Open Brandeis University Library & Technology Services in another browser window to work through this tutorial side by side.
It takes about 15-20 minutes and will cover:
The text in this box contains directions about using the website to the right.
Use the arrows below proceed.
The Library and Technology Services (LTS) homepage is displayed to the right.
You’ll find many helpful resources on this page. We’ll start by looking at the OneSearch box in the center of the of the page.
Click the right arrow below to move to the next page.
There are several tabs for searching OneSearch.
The default option is the first tab Library Catalog. Use this to search for physical items (books, print journals, DVDs, etc.) and ebooks owned by the library.
Click the right arrow below to proceed to the next page.
How many results did you get?
The library has a lot of useful books. Some are in print; many more are online as ebooks! To limit your results to just ebooks, you can use the menu on the left side and select Available Online under Availability.
You can use the other facets on the left to refine your results. For example, you can narrow your results by Resource Type to Video. You can also refine by Subject or by publication Date.
If you were interested in focusing your research on education for girls in India, you could add keywords to search.
Scroll up to the search box and try this:
With your original search for India, you should have found about 14,000 results. How did the number of your search results change when you searched for girls education India?
Print books and other physical items in the catalog will have call numbers which you can use to locate them in the library. Library books at Brandeis are arranged by Library of Congress call number.
This system arranges items by subject. This means you will find books on similar topics next to one another on the shelf. One call number can serve as the starting point to browse the shelves for relevant material.
Want more information about call numbers?
Check out this guide!
Look through your girls education India search results for the book Beyond access: Transforming policy and practice for gender equality in education. What is the call number for this book?
The library also has a View Map tool that shows you where print books and other physical items are located in the library.
Click on the View Map button to see the location of Beyond access: Transforming policy and practice for gender equality in education.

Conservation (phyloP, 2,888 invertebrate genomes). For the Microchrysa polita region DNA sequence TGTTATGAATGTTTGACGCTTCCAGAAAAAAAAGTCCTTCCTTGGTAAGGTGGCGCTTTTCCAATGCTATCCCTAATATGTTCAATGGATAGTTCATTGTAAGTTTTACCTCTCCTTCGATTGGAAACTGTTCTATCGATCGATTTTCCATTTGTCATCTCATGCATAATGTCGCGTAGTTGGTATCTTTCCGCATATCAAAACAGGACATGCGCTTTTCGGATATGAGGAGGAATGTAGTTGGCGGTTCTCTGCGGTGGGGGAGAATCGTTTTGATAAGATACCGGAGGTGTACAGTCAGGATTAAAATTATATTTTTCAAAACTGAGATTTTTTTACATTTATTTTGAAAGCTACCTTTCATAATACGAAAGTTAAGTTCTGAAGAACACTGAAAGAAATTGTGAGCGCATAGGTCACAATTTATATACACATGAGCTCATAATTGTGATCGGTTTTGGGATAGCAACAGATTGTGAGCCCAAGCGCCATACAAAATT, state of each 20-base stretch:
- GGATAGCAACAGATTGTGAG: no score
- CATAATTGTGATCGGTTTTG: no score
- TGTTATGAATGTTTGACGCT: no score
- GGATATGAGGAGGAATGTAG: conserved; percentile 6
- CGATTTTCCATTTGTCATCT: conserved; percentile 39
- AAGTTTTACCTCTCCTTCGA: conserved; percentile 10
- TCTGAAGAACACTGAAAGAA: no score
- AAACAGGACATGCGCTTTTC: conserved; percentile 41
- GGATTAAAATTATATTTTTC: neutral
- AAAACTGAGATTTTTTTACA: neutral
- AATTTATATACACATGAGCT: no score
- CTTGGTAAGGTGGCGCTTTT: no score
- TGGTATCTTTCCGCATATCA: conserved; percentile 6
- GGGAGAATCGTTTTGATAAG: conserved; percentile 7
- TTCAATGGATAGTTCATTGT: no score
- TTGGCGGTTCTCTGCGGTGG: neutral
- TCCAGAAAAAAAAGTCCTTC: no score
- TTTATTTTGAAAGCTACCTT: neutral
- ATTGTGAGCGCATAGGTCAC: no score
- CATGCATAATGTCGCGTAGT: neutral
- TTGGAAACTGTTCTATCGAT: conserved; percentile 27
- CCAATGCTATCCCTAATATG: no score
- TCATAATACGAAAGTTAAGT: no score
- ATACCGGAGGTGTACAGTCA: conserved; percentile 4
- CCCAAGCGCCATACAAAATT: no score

Where would you find this book in the library?
Click the Close button in the upper right to close the map window.
Each item in the library catalog has an item record which provides additional information. When you enter keywords in the search box, the catalog searches these item records for your keywords.
Click on the blue title link for Beyond access: Transforming policy and practice for gender equality in education.
Now, you should see the book's item record. It includes basic information, like the title and author. But you also can see in-depth publication information and subject headings.
For many books, you may also see a Table of Contents or summary. This information can be helpful as you evaluate if a book will be relevant to your research.
Check out this helpful infographic for more information on how to evaluate and skim a book!
Bear in mind the limits of keyword searching. The catalog only searches for your terms in the item records, not in the full text of every book. For example, if you had searched girls schools India, your results might not include item records that contain the term education instead of schools.
On the other hand, don’t assume a book isn’t useful based only on the information in a catalog record. A book that seems too general may have a section that is more relevant to your research. For example, a book about schools in South Asia might have a chapter (or chapters) specifically on India.
Subject headings describe items in the catalog. Sometimes subject headings use terminology we don’t think of. For example, sometimes the catalog uses the term "sex" instead of "gender" in many subject headings.
You can use these subject headings to find additional items on a research topic. Look at the Subjects for the book Beyond access: Transforming policy and practice for gender equality in education.